Following the production announcement of the C-04 electric scooter earlier this month, BMW Group Research designers have returned to the micromobility drawing board for two new concepts – the Dynamic Cargo e-trike and the Clever Commute electric kickscooter.
We’ve jumped aboard BMW’s micromobility concept train a few times in the past – including a five-wheeled personnel mover for factories and covered roads raised above city streets – and like many design studies, most will get no further than the idea stage. And though the X2City and the Concept Link have made it into production, BMW is clear that it won’t be making the Dynamic Cargo or the Clever Commute, but is in talks with other manufacturers to license the designs so we may yet see them at some point in the future.
“Our goal was to develop a concept that retains the agility and driving feel of a normal bicycle while adding innovative, safe transport options,” said Jochen Karg, Head of Vehicle Concepts at BMW’s New Technologies and China division. “The ‘Concept Dynamic Cargo’ is the first dynamic ‘pick-up’ cargo bike that combines driving pleasure with flexible use and increased year-round suitability.”
The front of the cargo e-trike’s frame is joined to the rear section by a pivot axle that allows the rider to lean into corners while the rear section remains upright. BMW says that this setup should offer “far greater riding stability in all weather conditions compared to two-wheeler designs,” while also offering a bicycle-like riding experience.
Since the cargo area doesn’t tilt into the turns, a number of cargo bay modules could be possible – with BMW examples including securing a child seat atop a cargo box, attaching a low-riding flat-bed platform, folding out a recliner for rest stops at the local park, or even strapping on a surfboard and heading to the beach.
As mentioned, there’s also talk of “a modular system of weather protection,” though no further details are given. But since fenders are already shown in the supplied renders, we’re guessing that this could be some kind of lightweight canopy to help shield the rider from the elements.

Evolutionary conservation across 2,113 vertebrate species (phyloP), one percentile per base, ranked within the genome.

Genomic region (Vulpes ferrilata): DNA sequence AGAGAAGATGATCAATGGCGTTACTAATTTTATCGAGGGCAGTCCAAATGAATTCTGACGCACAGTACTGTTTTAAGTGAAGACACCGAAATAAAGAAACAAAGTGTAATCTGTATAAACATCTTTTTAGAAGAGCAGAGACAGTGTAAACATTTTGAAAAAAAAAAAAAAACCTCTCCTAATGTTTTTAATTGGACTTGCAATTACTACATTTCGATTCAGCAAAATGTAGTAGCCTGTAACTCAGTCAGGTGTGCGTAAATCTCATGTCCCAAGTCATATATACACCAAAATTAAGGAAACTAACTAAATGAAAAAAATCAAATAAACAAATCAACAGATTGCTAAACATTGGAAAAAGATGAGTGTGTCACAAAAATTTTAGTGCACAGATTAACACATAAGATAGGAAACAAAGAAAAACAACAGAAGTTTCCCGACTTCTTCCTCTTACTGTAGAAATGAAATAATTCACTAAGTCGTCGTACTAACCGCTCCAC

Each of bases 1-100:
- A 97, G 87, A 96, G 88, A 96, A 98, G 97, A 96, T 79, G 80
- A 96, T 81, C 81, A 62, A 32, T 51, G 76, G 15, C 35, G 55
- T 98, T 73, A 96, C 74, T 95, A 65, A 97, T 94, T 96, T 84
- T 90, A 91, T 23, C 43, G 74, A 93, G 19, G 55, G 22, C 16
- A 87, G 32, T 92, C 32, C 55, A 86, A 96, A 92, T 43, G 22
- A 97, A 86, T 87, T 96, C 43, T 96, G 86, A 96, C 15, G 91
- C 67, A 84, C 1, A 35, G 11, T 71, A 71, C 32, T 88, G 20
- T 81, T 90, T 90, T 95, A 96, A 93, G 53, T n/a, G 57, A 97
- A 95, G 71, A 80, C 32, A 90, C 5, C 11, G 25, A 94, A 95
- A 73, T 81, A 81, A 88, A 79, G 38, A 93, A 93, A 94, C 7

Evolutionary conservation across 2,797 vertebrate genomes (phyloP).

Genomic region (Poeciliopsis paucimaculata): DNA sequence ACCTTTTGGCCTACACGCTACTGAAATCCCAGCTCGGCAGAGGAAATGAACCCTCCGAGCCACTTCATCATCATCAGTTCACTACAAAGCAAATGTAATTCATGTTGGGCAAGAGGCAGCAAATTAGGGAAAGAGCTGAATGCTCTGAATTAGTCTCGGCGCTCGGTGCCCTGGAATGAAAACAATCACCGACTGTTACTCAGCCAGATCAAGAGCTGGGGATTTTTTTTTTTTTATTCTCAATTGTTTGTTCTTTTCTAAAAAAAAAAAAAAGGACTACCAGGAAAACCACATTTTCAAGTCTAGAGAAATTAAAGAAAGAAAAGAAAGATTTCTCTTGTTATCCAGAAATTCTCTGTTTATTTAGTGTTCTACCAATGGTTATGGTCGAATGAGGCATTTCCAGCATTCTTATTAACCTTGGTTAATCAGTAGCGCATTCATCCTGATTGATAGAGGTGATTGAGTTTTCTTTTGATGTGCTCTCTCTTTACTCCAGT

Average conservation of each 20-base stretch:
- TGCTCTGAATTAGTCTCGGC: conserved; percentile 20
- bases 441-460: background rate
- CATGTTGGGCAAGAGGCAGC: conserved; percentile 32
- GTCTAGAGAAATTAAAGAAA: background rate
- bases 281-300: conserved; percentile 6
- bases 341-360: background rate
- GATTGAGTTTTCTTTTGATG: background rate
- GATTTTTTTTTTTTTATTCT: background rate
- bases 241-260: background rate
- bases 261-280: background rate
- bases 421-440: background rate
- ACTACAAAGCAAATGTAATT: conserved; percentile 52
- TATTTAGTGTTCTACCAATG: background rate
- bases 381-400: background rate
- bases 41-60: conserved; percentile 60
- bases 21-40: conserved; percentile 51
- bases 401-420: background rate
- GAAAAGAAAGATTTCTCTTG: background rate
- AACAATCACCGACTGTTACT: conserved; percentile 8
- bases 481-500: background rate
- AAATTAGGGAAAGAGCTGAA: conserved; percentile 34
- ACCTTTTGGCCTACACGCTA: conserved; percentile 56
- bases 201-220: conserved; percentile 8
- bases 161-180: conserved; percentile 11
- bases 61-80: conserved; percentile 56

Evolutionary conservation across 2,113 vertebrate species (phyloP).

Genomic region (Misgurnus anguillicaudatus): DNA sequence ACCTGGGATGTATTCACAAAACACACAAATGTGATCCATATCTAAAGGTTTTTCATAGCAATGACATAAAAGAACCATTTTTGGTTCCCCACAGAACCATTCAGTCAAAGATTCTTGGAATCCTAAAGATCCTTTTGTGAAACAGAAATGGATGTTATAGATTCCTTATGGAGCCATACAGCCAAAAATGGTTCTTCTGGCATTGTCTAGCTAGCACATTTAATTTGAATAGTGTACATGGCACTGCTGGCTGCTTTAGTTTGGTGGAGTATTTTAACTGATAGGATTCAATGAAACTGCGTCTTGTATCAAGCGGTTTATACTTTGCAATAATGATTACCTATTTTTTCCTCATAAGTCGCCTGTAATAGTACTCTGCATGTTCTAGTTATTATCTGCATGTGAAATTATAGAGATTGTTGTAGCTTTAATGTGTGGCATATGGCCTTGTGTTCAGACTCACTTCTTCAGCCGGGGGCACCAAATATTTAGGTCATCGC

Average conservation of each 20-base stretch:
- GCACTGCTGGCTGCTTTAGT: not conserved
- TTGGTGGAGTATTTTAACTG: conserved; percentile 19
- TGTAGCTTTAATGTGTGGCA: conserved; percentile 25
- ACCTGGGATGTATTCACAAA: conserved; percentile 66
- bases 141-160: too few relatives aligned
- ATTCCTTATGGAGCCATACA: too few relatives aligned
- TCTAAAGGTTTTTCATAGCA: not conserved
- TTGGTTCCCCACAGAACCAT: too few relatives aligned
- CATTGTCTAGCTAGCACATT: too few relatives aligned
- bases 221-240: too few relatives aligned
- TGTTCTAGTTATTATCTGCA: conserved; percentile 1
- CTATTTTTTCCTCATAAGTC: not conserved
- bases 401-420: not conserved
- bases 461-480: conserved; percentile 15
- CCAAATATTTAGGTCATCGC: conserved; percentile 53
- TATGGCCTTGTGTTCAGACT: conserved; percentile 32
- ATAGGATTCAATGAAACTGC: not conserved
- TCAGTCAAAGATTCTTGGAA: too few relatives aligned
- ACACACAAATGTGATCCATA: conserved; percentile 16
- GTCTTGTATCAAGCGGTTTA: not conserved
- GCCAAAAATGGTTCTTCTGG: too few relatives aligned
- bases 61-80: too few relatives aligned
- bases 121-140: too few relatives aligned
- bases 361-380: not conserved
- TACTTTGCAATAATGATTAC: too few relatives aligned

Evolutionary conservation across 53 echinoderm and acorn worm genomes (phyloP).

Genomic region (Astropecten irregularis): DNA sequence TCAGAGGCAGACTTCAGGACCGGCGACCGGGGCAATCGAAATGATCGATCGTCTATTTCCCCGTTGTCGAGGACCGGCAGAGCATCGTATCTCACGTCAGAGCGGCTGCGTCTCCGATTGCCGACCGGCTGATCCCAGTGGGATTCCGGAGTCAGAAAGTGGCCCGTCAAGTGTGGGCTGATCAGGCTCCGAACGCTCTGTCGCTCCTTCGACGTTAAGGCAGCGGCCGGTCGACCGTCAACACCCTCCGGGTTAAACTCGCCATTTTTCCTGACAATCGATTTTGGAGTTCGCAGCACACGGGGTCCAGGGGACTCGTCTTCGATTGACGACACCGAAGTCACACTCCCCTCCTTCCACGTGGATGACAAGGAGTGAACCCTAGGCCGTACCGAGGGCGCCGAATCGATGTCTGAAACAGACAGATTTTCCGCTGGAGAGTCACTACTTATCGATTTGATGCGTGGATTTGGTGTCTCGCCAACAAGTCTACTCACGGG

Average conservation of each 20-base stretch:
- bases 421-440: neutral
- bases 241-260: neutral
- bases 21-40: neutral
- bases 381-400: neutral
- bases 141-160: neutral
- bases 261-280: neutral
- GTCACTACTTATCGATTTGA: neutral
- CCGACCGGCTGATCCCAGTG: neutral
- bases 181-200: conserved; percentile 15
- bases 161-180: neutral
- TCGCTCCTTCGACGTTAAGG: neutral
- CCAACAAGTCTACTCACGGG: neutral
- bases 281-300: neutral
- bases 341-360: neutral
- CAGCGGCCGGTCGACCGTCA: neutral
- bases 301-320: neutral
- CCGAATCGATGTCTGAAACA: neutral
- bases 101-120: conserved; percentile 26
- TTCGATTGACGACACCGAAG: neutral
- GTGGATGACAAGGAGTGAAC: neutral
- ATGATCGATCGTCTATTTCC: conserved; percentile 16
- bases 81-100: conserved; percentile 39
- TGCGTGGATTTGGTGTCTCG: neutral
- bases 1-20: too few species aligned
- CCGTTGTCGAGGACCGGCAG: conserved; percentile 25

The Dynamic Cargo concept features a spoked front wheel and solid rear wheels, the latter driven by the electric powertrain that automatically provides assist as soon as the rider starts to pedal. Given the early design status, there are no specific details on the electric drive but if this thing gets made for the European market, then you can expect it to provide assist up to 25 km (15.5 mph). BMW does mention that the removable battery pack should be good for more than 20 km (12 miles) per charge, though.
The supplied renders also show disc braking to the front, fenders on each wheel (with the rear ones each sporting a funky red reflector), and an adjustable bicycle seat. Another point of note is the lack of belt or chain connecting the cranks to the rear wheels.
The Clever Commute electric kickscooter has been designed as a last-mile companion, with BMW pitching this concept for both private ownership and shared mobility models.
It folds down to compact proportions for transport between rides, and though actual dimensions haven’t been shared, BMW reckons that it would fit lengthways in the trunk of 3 Series and up vehicles without needing to fold down rear seating, or crossways in a Mini.
BMW designers have also suggested a novel public transport mode where the deck is popped up and the pivoting rear wheel moved into the gap that’s created to shorten the overall length. This essentially means that the Clever Commute can ride an escalator without having to be folded down, or perhaps be squeezed into a tight gap on a packed train.
Usefully, the e-scoot can be rolled along on both wheels in this mode, making it easier to control than doing so on a single wheel. The hub motor in the front wheel can also provide some assistance if needed.
As with the Dynamic Cargo concept, BMW promises a stable ride for more than 20 km per charge, and the Clever Commute comes with a battery pack that can be removed for charging indoors. No other performance specs are given, but the renders do show disc braking front and rear, fenders on both wheels, internally routed cabling, carry handles on the double stem, a relatively wide (but short) deck, a chunky angular section to the front that likely houses the battery, and a sharkfin reflector out back.
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